As Philadelphia bankruptcy and foreclosure defense lawyers we keep careful watch over legislative changes which may impact our clients.
One of the types of foreclosure defense cases we receive involves reverse mortgages. You may have seen these mortgages advertised on television. They’re marketed primarily to the elderly, people who typically have a great deal of equity, maybe even full equity.
They can also be very dangerous to individuals who don’t understand exactly what they’re getting into, or who live on limited income.
What is a reverse mortgage?
If you are 62 years or older a reverse mortgage is a program which lets you take out a loan on the equity of your home. The loan is usually paid to you in monthly installments, just as you made your mortgage payments over the years, though you can take a lump sum of cash.
For many people, the equity in their home represents one of the only types of savings they have. Many retirees use this program to supplement social security income or other retirement income.
So long as the borrower continues to live in the home they don’t have to “pay back” the loan. The loan is usually paid when the home is vacated and sold.
The National Reverse Mortgage Lenders Association has put together a guide, you’ll find it here.
What are the dangers of a reverse mortgage?
Reverse mortgages are marketed as easy money, but they do carry some risk. For one thing, quite a bit of your equity gets eaten up in closing costs and fees.
For another, they can expose a home that is paid off to the danger of foreclosure, even though you’re not making payments directly to a lender. Fail to keep the house maintained to the standards of your loan agreement or fail to pay taxes, and the bank will come after your home.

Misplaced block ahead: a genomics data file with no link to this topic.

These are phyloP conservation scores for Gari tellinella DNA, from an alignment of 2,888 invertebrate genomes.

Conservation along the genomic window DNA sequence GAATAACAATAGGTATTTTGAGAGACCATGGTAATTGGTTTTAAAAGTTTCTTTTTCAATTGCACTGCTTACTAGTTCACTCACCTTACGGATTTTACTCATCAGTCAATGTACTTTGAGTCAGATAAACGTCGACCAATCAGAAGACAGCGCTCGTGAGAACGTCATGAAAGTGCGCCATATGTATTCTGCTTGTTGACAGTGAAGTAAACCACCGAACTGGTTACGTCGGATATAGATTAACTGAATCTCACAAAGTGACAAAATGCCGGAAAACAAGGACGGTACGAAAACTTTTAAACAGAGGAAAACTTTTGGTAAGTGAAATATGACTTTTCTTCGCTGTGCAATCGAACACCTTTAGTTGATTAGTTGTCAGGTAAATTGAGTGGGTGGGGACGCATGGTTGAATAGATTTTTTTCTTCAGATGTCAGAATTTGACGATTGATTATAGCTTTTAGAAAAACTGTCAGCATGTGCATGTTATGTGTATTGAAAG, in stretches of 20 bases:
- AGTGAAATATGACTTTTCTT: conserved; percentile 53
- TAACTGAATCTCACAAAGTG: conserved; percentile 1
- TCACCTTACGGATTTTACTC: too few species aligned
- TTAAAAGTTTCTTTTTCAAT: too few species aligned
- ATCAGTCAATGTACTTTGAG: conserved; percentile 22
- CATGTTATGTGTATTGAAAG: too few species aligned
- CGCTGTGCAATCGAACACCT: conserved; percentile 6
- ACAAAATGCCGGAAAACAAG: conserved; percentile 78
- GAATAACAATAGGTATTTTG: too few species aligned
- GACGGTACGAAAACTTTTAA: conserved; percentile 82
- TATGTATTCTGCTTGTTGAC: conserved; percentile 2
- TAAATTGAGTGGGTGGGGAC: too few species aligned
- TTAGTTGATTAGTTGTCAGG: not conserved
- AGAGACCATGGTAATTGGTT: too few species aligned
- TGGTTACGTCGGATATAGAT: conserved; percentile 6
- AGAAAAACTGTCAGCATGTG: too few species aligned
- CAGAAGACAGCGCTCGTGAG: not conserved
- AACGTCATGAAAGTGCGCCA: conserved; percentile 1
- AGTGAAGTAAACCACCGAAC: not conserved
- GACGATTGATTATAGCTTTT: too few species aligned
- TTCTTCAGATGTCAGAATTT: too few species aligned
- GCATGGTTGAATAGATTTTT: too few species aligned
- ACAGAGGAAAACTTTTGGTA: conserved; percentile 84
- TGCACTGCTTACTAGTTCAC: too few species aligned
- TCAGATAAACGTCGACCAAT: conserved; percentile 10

How might the new bill help reverse mortgage borrowers?
The proposed bill addresses the property tax provisos of Philadelphia reverse mortgages. If the bill passes, residents who are in a payment agreement for their property taxes and are not delinquent may not be foreclosed on. At the moment a payment plan may not be enough to keep banks satisfied.
“I know all too well the scourge that reverse mortgages have been on certain neighborhoods in the city. Unfortunately, it has been quite common for reverse mortgage lenders to swoop in and pay off any remaining real estate tax balance of homeowners even if they are in a payment plan and not delinquent, and then use this as an impetus to foreclose on these homeowners,” [Councilwoman Cherelle] Parker said. –Mortgage Professional Magazine
Until the bill passes you are still vulnerable if you are in a reverse mortgage. If your lender is trying to foreclose on your home call Sadek and Cooper right away for a free consultation. We will be happy to discuss what we can do to save your home.